Pretty cool discovery in the world of dreaming.
Indeed it starts with us. Today's Global Citizens and dreamers for global good are co-creating a coherent world for all. Over
Christopher Nolan wrote and directed Inception, an action-packed, but rather depressing, science fiction story about corporate espionage via lucid dreaming. Leonardo DiCaprio and Marion Cotillard star as a couple who fall too deeply into the dream world.
It’s probably fair to assume that at this moment, you are, in fact, awake. You’re reading; you’re scrolling; sometime in
Sleep is a complex business. While dreaming, your brain is as active as when you are awake, and the varieties of sleep experience are broad and wondrous. And sleep matters to us. We worry about getting too little, fret about not being able to do it and suffer when it goes wrong.
Back in my college days I became obsessed with lucid dreaming -- having dreams in which I was aware I was dreaming and could shape my internal world with thought alone. According to a recent paper, though, it may be possible to control someone else's dreams from the outside.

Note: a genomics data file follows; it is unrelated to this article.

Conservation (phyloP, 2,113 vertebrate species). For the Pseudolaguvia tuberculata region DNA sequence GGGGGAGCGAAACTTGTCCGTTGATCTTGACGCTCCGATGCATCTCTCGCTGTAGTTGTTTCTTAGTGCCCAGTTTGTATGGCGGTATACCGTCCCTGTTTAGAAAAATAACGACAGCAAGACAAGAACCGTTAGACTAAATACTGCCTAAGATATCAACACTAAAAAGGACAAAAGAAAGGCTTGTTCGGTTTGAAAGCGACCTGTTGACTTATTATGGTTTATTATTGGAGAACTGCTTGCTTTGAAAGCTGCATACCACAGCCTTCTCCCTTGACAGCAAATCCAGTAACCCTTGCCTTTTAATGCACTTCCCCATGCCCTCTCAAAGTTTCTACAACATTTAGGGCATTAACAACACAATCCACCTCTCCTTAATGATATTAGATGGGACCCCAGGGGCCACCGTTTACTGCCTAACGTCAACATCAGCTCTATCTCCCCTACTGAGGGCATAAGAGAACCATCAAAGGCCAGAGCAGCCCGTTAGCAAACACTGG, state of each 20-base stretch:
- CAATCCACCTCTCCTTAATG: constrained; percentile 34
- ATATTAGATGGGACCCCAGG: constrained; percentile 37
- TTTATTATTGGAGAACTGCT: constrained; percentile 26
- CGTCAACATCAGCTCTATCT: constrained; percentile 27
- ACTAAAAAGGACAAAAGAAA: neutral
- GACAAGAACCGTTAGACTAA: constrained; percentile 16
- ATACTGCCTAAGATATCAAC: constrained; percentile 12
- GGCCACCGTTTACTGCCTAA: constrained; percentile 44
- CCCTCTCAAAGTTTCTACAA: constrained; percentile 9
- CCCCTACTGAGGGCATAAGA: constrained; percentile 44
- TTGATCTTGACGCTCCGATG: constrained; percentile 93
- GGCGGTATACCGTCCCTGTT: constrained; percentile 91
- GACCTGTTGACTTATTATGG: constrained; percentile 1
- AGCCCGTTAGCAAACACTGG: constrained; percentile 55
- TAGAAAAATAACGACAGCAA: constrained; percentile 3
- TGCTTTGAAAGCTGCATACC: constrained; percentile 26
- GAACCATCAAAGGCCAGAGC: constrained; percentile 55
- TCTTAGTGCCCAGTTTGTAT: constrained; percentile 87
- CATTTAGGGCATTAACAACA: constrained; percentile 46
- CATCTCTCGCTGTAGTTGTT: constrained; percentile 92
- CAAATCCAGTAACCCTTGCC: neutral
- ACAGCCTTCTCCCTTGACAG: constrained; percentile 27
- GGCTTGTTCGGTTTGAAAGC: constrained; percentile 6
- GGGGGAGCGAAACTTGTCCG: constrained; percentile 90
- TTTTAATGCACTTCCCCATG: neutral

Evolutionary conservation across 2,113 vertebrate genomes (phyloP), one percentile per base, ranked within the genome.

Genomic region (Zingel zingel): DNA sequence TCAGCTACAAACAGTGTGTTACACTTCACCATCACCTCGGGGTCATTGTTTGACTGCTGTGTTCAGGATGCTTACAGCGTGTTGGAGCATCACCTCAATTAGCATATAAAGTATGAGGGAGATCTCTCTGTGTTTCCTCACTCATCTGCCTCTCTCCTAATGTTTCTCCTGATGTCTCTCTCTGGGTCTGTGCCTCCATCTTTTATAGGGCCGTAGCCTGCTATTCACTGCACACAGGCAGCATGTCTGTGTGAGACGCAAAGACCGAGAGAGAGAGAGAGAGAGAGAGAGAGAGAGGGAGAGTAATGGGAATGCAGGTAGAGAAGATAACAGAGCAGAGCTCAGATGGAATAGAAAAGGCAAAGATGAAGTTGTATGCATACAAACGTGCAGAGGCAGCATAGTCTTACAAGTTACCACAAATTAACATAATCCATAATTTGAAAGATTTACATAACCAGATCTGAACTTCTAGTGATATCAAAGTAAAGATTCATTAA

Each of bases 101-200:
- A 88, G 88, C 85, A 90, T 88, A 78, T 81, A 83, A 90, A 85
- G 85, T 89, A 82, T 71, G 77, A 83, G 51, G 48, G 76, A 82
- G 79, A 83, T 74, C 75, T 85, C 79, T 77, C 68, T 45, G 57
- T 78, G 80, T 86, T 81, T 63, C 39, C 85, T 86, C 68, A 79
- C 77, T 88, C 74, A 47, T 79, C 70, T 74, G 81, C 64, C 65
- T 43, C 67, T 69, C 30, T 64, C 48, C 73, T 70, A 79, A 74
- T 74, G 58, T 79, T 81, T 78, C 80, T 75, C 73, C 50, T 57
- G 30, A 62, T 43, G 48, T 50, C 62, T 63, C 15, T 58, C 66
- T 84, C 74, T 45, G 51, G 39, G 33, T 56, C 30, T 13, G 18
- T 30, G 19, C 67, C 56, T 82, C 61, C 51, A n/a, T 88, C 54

Ever wake up knowing you had a dream but wondering what exactly it was about, who were the people in it and what it means
Imagine the value in being able to ask a dream character or image: Who are you? Who am I? What can I do for you? What would you like to tell me? What do you feel I should know?
Experts say you'll be more likely to be able to have lucid dreams if you sleep 9 or 10 hours a night, as REM cycles get longer
The science behind Inception is more surreal than the film, whose lovingly layered plot still underplays the wonderfully weird wildness of dreams.